I closed the packet and started reading on page one. The lady looked incredulously at me. After I read the first page and flipped to the second, she huffed and asked me, "Are you going to read that entire thing?".

My response to her was, "Only the parts I'm supposed to sign." (To those who don't know, you end up signing or initialing just about every page.)

Comment Re:I worked 9/80 for 4 summers (Score 5, Interesting) 1055

I've worked 9/80's for a couple of years. They're great! It's nice to have a weekday off because you can easily get through a weekend's errands in a day because of the lower crowds, and in my case, no kids to slow me.

As for management respecting the day -- that's like any off-day. You have to enforce it yourself. I've been asked to work on my 9/80 day, and never had a problem agreeing to it. I just swapped it for a different day. Management loved my flexibility (in when I took a day off).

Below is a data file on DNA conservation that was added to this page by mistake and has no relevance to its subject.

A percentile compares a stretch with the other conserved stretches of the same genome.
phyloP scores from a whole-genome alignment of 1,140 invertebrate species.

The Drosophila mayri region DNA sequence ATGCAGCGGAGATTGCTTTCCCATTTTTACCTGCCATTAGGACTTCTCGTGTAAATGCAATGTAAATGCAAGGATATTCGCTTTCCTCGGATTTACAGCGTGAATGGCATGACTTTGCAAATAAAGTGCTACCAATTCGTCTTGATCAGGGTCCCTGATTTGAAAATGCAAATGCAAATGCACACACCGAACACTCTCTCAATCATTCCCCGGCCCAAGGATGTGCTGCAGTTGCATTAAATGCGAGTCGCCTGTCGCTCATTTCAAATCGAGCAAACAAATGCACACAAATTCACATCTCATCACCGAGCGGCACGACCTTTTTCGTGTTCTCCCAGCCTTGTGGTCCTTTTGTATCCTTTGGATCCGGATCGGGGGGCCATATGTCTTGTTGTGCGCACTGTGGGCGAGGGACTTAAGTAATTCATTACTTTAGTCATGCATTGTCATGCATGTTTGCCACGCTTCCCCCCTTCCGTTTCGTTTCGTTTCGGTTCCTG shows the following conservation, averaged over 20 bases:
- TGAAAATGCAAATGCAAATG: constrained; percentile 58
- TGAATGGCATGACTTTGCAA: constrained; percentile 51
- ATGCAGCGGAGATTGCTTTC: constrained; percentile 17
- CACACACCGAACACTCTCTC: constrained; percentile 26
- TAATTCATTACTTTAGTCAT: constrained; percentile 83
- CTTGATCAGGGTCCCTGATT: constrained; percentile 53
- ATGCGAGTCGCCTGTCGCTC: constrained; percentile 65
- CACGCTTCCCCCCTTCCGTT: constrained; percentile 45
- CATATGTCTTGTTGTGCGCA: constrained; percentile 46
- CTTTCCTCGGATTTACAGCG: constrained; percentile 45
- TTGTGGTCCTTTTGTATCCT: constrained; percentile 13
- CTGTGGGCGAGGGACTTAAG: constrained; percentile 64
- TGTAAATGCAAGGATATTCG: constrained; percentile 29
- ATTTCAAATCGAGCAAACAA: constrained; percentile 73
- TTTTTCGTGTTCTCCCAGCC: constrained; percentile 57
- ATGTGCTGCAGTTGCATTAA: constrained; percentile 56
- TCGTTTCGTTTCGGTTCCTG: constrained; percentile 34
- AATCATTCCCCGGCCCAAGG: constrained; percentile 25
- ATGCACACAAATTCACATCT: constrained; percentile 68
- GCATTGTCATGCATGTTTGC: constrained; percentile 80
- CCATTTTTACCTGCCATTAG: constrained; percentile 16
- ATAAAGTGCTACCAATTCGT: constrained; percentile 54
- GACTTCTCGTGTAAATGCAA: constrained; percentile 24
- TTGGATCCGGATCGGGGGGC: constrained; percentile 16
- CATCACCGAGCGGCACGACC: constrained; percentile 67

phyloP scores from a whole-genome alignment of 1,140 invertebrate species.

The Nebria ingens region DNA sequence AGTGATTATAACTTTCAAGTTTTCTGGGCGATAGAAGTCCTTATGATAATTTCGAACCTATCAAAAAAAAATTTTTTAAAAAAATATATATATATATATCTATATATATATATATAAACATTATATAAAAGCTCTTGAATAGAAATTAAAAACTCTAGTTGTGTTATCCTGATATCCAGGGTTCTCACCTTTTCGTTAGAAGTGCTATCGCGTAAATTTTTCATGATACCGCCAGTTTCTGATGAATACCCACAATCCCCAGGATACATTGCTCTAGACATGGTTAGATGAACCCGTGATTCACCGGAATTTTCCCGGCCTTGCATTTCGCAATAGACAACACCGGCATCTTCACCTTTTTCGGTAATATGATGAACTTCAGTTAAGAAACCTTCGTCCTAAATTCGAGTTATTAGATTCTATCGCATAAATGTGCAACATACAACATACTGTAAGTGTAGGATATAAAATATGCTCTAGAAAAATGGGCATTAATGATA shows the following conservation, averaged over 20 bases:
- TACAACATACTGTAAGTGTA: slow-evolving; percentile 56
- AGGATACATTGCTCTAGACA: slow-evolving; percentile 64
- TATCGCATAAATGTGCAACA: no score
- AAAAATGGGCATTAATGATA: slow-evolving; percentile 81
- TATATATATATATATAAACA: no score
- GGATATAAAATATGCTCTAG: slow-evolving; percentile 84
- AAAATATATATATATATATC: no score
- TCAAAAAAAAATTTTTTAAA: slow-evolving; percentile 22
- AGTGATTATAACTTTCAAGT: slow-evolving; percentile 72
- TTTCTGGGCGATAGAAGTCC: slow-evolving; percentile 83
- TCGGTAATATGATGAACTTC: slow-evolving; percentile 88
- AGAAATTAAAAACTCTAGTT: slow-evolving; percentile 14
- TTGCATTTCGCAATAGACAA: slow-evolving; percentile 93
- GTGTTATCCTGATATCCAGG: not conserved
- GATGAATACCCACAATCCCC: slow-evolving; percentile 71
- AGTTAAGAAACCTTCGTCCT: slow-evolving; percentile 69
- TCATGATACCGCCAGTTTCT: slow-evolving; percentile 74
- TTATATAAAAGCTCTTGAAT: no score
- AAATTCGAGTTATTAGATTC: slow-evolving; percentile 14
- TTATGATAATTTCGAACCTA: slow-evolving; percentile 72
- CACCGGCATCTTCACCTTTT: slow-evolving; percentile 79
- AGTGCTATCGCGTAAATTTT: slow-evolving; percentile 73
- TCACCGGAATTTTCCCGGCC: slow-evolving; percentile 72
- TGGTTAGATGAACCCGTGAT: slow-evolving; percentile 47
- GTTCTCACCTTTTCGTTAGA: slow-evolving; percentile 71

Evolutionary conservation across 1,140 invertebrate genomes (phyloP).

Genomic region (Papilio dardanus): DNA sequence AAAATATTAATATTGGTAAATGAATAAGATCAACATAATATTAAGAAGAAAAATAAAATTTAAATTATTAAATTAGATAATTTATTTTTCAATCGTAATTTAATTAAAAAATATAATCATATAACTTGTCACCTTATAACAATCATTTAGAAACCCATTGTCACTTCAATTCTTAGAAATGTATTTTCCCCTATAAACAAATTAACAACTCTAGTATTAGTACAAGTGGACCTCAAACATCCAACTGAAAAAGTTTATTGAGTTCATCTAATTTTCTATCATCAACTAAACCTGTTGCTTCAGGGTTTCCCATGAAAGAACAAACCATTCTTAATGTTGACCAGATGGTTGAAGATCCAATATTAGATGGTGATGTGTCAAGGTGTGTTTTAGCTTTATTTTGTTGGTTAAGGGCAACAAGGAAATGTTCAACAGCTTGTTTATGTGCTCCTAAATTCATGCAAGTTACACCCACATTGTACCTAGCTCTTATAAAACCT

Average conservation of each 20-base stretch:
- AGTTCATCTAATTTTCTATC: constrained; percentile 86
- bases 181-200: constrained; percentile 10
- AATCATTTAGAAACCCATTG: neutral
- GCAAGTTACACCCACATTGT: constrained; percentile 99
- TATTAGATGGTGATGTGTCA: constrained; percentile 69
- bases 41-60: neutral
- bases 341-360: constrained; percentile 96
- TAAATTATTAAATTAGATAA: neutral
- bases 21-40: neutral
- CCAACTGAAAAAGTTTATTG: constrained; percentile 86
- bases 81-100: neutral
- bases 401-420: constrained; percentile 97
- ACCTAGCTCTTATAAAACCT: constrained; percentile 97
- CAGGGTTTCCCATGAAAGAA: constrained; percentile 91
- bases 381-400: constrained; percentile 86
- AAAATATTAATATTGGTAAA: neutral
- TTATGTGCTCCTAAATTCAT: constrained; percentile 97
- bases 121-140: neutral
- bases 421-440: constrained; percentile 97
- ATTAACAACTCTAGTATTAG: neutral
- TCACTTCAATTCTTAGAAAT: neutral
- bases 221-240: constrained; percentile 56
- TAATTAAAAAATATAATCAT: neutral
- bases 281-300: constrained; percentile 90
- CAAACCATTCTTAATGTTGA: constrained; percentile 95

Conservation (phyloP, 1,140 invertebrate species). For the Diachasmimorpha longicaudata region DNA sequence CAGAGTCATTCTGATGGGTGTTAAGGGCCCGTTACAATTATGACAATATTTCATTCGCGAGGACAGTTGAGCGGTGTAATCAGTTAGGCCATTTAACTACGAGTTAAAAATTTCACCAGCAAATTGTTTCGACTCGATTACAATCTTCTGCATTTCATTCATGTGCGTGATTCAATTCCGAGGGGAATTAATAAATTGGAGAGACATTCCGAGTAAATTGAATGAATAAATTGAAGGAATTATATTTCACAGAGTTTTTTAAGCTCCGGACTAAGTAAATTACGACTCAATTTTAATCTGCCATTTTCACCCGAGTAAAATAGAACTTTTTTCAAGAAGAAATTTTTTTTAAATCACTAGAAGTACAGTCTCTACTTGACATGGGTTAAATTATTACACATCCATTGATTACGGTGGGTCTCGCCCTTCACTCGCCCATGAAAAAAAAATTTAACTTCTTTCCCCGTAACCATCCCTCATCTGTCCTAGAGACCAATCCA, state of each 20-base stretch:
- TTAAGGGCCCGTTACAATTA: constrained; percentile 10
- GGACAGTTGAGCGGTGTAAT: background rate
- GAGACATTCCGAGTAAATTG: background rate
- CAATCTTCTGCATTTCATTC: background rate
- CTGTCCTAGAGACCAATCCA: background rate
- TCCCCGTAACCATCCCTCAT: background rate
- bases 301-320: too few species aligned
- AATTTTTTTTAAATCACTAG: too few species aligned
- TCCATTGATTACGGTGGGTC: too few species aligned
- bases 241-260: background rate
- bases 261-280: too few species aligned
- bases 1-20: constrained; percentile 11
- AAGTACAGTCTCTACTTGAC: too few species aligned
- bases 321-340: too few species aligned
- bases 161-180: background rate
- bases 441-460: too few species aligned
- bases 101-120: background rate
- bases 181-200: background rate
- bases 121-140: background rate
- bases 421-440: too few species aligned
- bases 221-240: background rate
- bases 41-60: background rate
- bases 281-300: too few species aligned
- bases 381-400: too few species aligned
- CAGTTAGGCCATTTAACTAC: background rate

Comment Re:Get a life (Score 1) 356

Absolutely right!!! It's not Nintendo's fault at all!!! Obviously it's a design flaw with the TV, as my Wii was made to use with the TV. Heck, the TV even has matching pluggy-things that the Wii fits into. Coincidence!? I think not.

Once one of my 3 kid breaks the TV, I'll be suing the maker of the TV.

Ps, nice to meet you MrSmith. It's always nice to meet someone slower than I am. It only took me 3 kids to figure out what was causing them. ;)

God doesn't play dice. -- Albert Einstein